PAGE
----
JUBA, South Sudan — South Sudanese President Salva Kiir agreed Friday to attend peace talks with his rival in a political and military conflict that has killed thousands and threatened the future of the world’s newest nation, Secretary of State John F. Kerry said.
Kiir agreed to meet as soon as next week with rebel leader Riek Machar in the nearby Ethiopian capital, Kerry said after a meeting at Kiir’s office that ended with a friendly handshake. Kiir, trademark cowboy hat in place, waved from the top of the stairs as Kerry left.
Kiir also pledged to end fighting under terms of a four-month-old cease-fire that never took hold, Kerry said, and accepted in principle that South Sudan should institute a transitional government to bridge the current political gulf and hold new elections.
“I made it clear to him that he has to do everything in his power to end violence and also begin the process of national dialogue,” Kerry told reporters.
Kiir and Machar have promised in the past to end fighting that began in December when Kiir accused Machar, the former vice president, of trying to stage a coup. There was no immediate word from Kiir’s office about the assurances Kerry said he was given that this time will be different.
By pursuing sectarian and personal rivalries, the two sides risk squandering their birthright just three years after independence from Sudan, Kerry said. Kiir and Machar have not met since the conflict began.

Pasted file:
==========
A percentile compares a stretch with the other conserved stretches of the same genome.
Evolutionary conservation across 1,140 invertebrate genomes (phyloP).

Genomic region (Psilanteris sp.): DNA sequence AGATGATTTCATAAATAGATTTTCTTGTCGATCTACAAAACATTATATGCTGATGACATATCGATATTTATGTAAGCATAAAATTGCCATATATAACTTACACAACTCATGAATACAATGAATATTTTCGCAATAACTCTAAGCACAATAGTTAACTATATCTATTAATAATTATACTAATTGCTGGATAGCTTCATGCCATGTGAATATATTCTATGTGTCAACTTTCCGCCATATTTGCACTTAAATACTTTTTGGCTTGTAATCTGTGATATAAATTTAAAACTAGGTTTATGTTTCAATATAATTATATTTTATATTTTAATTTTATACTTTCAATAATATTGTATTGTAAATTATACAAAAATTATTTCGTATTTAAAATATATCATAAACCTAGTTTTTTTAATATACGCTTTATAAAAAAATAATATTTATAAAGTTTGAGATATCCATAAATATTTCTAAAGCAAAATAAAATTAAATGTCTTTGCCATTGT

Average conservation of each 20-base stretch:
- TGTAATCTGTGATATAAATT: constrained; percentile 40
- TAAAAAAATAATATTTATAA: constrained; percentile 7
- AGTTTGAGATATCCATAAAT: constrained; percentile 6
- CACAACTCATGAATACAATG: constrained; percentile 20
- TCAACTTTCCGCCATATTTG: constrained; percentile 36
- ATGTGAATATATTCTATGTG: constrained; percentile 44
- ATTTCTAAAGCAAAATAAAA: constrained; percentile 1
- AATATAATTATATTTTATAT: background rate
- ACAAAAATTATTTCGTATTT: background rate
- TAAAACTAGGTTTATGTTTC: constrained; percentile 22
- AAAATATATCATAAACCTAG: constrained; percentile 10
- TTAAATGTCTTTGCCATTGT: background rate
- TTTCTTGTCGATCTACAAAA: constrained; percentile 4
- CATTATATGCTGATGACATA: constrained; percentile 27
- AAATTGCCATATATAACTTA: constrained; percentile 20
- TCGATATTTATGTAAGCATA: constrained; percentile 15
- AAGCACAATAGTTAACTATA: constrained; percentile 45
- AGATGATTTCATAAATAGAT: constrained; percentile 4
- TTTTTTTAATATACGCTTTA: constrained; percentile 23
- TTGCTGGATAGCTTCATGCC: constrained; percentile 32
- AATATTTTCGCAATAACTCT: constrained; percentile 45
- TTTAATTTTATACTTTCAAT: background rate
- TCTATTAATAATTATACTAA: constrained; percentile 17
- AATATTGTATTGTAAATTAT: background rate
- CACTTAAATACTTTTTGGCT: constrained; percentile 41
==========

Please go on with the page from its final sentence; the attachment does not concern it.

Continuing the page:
“If both sides do not take steps in order to reduce or end the violence, they literally put their entire country in danger,” Kerry said.
Thousands have died since the split in the South Sudanese government quickly became open warfare between government forces and rebels. The conflict has increasingly taken on ominous ethnic and sectarian tones, pitting Kiir’s Dinka ethnic group against Machar’s Nuer people.
The State Department said that Kerry called Machar on Friday but that Machar did not commit to join Kiir at the talks.
“I told President Kiir that the choices that both he and the opposition face are stark and clear,” Kerry said. “The unspeakable human costs that we have seen over the course of the last months, and that could even grow if they fail to sit down, are unacceptable.”
Kerry flew to the ragtag capital in a heavy military transport plane and under tight security. Deteriorating conditions throughout the country led to an evacuation of the U.S. Embassy in January, and it is now operating with reduced staff.
“Before the promise of South Sudan’s future is soaked in more blood, President Kiir and the opposition must work immediately for the cessation of hostilities,” Kerry said.
He repeated the threat of U.S. economic sanctions if the fighting does not stop.
A day earlier in Ethiopia, Kerry said he and East African leaders had agreed on the outline of an African military force that could separate the warring factions.
A senior State Department official traveling with Kerry said the troops would be under U.N. command and that the U.N. Security Council would have to approve a new, larger mandate than the one held by the current force of several thousand peacekeepers.
The official spoke on the condition of anonymity because the agreement is not complete.
The military force would number 2,500 initially and could be in place within weeks, Kerry said Friday.
Even at full strength of 5,500, however, it is not clear whether that force would be large enough or strong enough to stop massacres and targeted killings like the ones the United Nations has blamed on both sides.
Both sides have also been implicated in rapes and in the recruitment of child soldiers.
The United States was instrumental in helping South Sudan gain independence from Sudan in 2011 and has spent nearly $500 million to support the new government over the past two years.
Last week, the U.N. Security Council also raised the threat of sanctions against both sides.